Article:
Zen grew out of one of the oldest human traditions, Buddhism. Her message has a universal value.
Zen speaks directly to the heart. It does not come from reasoning or theories. It is not knowledge that you can grasp with the mind, but a practice and living experience.
It is going back into yourself and finding
the source of authentic and universal truth.
It is in this way that Zen touches
the deepest aspirations of a person.
Realising this and putting it into practice
in your own life is in fact a true inner revolution.
It is rediscovering your true nature
and awakening to the reality of existence.
A transmission outside the teachings,
not depending on written words,
directly pointing to the human mind,
seeing one’s true nature and becoming Buddha.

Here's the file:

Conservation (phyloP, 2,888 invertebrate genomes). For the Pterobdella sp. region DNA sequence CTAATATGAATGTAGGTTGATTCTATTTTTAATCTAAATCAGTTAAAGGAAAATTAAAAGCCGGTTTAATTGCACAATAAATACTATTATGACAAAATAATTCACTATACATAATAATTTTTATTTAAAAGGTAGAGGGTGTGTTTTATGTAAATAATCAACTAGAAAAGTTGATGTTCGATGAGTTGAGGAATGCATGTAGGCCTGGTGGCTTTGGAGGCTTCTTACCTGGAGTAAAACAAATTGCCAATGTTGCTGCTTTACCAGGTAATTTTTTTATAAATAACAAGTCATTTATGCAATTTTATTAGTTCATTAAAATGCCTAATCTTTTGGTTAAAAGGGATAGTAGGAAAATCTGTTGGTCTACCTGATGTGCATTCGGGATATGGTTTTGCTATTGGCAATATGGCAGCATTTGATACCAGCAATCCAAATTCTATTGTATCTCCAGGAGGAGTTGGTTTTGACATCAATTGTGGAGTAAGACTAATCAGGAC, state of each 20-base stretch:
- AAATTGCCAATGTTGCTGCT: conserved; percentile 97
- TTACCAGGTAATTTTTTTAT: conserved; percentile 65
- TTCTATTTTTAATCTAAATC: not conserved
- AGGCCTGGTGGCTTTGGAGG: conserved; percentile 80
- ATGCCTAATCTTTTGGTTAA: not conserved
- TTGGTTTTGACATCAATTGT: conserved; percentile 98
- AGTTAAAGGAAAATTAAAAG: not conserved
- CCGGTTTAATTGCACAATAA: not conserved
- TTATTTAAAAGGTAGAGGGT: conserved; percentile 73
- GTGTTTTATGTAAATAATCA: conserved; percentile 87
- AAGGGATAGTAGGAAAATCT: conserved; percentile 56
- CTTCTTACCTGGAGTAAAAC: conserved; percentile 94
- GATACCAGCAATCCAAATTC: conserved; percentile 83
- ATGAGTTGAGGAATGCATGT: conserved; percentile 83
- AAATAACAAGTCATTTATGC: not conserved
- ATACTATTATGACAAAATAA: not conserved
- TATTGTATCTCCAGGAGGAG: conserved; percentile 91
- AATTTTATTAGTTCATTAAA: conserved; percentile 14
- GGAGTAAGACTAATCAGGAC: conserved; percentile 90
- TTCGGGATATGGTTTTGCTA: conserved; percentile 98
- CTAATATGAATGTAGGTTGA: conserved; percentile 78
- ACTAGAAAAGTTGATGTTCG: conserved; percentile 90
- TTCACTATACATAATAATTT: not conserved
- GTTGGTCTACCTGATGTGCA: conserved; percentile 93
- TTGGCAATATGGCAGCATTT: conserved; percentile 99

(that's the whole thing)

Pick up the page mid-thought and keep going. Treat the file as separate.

The Soto Zen School was brought from China to Japan in the beginning of the 13th century by Zen monk Dogen, who received the teachings and certification from his master Nyojo. The monk Keizan, the fourth patriarch in the lineage of Master Dogen in Japan, followed and formalized Dogen’s teachings. In turn, Keizan also broadened the teachings.
Master Dogen and Master Keizan are both seen as the founders of the Soto Zen school. On the picture they are represented equally, both at the feet of Shakyamuni Buddha. The tradition that we follow is simply a continuation of the teachings of Shakyamuni Buddha. The source of the teaching is the awakening of the Buddha in India 2500 years ago.
In Sanscrit the term “Dhyana” is used to describe sitting in silence, a practice put forward by Buddha. The teaching of Buddha’s awakening spread first through China under the name “Chan”, and afterwards in Japan under the name “Zen”, and finally has come to the West.
“Sôtô” refers to the names of two chinese masters in the transmission lineage: Tôzan and his disciple Sôsan. The school characterizes itself by placing a lot of attention on the correct posture of body and mind, in all its simplicity. Sôtô Zen practice invites us to dive deep into the heart of reality, going beyond attachments to mental categories.